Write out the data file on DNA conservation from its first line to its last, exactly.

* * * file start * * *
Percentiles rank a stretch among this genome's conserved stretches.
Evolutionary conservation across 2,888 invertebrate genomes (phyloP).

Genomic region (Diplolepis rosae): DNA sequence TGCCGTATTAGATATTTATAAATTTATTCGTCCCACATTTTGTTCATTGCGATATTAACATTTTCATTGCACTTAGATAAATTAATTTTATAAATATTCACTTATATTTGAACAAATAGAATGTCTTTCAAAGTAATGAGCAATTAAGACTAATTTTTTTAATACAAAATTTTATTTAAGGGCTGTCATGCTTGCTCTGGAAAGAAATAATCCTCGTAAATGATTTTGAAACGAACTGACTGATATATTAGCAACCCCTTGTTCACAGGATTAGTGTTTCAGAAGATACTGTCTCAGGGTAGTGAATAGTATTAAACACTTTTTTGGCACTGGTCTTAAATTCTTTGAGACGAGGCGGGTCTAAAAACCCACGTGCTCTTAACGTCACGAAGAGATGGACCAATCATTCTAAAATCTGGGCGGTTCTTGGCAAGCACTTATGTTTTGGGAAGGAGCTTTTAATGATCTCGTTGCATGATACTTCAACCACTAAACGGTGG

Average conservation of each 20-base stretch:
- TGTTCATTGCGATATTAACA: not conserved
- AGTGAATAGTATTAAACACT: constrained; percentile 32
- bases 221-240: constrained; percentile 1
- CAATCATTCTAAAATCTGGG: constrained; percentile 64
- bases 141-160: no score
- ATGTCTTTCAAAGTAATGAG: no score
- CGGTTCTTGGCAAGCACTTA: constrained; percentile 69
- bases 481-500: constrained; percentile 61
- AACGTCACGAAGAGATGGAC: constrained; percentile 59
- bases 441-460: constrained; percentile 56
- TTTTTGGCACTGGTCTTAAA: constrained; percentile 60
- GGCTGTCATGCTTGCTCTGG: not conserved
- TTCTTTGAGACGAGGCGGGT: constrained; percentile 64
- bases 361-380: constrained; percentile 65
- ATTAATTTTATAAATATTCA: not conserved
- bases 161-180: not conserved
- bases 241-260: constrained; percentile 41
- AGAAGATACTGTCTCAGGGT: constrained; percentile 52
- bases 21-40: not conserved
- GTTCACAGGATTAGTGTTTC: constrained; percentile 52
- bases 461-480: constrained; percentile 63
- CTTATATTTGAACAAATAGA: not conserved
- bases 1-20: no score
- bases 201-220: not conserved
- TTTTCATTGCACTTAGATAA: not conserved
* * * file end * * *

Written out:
Percentiles rank a stretch among this genome's conserved stretches.
Evolutionary conservation across 2,888 invertebrate genomes (phyloP).

Genomic region (Diplolepis rosae): DNA sequence TGCCGTATTAGATATTTATAAATTTATTCGTCCCACATTTTGTTCATTGCGATATTAACATTTTCATTGCACTTAGATAAATTAATTTTATAAATATTCACTTATATTTGAACAAATAGAATGTCTTTCAAAGTAATGAGCAATTAAGACTAATTTTTTTAATACAAAATTTTATTTAAGGGCTGTCATGCTTGCTCTGGAAAGAAATAATCCTCGTAAATGATTTTGAAACGAACTGACTGATATATTAGCAACCCCTTGTTCACAGGATTAGTGTTTCAGAAGATACTGTCTCAGGGTAGTGAATAGTATTAAACACTTTTTTGGCACTGGTCTTAAATTCTTTGAGACGAGGCGGGTCTAAAAACCCACGTGCTCTTAACGTCACGAAGAGATGGACCAATCATTCTAAAATCTGGGCGGTTCTTGGCAAGCACTTATGTTTTGGGAAGGAGCTTTTAATGATCTCGTTGCATGATACTTCAACCACTAAACGGTGG

Average conservation of each 20-base stretch:
- TGTTCATTGCGATATTAACA: not conserved
- AGTGAATAGTATTAAACACT: constrained; percentile 32
- bases 221-240: constrained; percentile 1
- CAATCATTCTAAAATCTGGG: constrained; percentile 64
- bases 141-160: no score
- ATGTCTTTCAAAGTAATGAG: no score
- CGGTTCTTGGCAAGCACTTA: constrained; percentile 69
- bases 481-500: constrained; percentile 61
- AACGTCACGAAGAGATGGAC: constrained; percentile 59
- bases 441-460: constrained; percentile 56
- TTTTTGGCACTGGTCTTAAA: constrained; percentile 60
- GGCTGTCATGCTTGCTCTGG: not conserved
- TTCTTTGAGACGAGGCGGGT: constrained; percentile 64
- bases 361-380: constrained; percentile 65
- ATTAATTTTATAAATATTCA: not conserved
- bases 161-180: not conserved
- bases 241-260: constrained; percentile 41
- AGAAGATACTGTCTCAGGGT: constrained; percentile 52
- bases 21-40: not conserved
- GTTCACAGGATTAGTGTTTC: constrained; percentile 52
- bases 461-480: constrained; percentile 63
- CTTATATTTGAACAAATAGA: not conserved
- bases 1-20: no score
- bases 201-220: not conserved
- TTTTCATTGCACTTAGATAA: not conserved